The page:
Apple stagnira, Samsung postaja glavni inovator?

Recent news of Samsung, on the other hand, paints a picture of a company that is furthering its capacity for innovation. This week we learned that Samsung made the most patent applications to the European Patent Office (EPO) in 2012, making it the first Asian company to top the EPO’s annual filings list. In the most recent issue of IAM, we revealed that Samsung possesses the largest portfolio of active US patents. Patenting statistics do not necessarily tell us how innovative a company is, of course, but they can be indicators of its investment in R&D, and that means that they can be deployed as powerful marketing tools by any company that wants to be perceived as an innovative force.

Samsung has been honing this image in other ways, too. On Wednesday, it was reported that it will be acquiring a 3% stake in ailing Sharp, a move which could improve its access to display technology. Last month, the company announced the launch of a new Open Innovation Center in Silicon Valley. As well as enabling collaborative R&D, the facility will also present Samsung with an opportunity to scout for potential future investments and acquisition targets.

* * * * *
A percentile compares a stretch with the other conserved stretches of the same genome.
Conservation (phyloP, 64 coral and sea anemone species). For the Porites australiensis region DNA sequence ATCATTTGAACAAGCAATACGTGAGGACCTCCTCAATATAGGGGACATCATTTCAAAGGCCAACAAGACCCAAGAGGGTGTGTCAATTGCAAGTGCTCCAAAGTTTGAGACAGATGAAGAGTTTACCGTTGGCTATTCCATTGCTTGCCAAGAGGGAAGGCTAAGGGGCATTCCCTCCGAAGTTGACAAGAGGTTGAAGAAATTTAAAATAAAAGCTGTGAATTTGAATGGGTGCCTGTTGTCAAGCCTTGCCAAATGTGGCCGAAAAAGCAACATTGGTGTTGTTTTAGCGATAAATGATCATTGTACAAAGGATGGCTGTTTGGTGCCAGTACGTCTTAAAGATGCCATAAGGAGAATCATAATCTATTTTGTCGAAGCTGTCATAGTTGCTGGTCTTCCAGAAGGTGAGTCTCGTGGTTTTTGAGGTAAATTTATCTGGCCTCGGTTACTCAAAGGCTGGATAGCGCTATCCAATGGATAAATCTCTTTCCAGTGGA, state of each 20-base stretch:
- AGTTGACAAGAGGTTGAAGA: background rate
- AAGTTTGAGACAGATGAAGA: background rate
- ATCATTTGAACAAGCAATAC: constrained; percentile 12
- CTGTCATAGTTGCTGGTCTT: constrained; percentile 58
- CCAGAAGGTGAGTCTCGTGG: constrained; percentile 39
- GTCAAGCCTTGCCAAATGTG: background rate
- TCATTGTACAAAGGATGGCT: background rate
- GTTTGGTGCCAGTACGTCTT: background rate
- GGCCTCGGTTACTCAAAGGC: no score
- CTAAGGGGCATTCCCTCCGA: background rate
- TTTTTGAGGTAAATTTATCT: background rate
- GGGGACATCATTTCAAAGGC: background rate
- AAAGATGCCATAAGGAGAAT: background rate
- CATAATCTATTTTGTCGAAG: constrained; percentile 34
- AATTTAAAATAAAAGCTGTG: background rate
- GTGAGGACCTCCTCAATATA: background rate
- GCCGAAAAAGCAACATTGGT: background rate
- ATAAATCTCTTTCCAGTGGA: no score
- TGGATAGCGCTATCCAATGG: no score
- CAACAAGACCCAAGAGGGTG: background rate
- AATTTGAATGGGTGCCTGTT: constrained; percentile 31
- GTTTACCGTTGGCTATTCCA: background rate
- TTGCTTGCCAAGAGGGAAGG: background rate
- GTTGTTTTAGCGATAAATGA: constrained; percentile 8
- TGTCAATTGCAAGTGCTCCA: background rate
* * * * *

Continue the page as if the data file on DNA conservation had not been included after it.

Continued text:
Apple’s ambitions are less clear. The company has amassed plenty of cash and could make a powerful statement by elucidating just how much of that it will plough into R&D and strategic acquisitions; but it has given little indication of what, if anything, it plans to do with it. Furthermore, most of us would not necessarily think of Apple in terms of collaboration on R&D with other companies or engagement in open innovation – things which Samsung is clearly keen to broadcast about itself.

Not so long ago, Samsung was viewed by many as a company focused on cut-price mass production, desperate to catch up with Apple and its indomitable brand. But which of the two companies looks the more innovative today? There’s not necessarily a right or wrong way to innovate; and it could just be the case that Apple has more ground-breaking products up its sleeve but prefers, for whatever reason, to keep as much as possible under wraps. Nevertheless, Samsung seems to be getting all of the good news lately, while Apple is receiving some particularly negative press.

Jack Ellis, IAM Magazine

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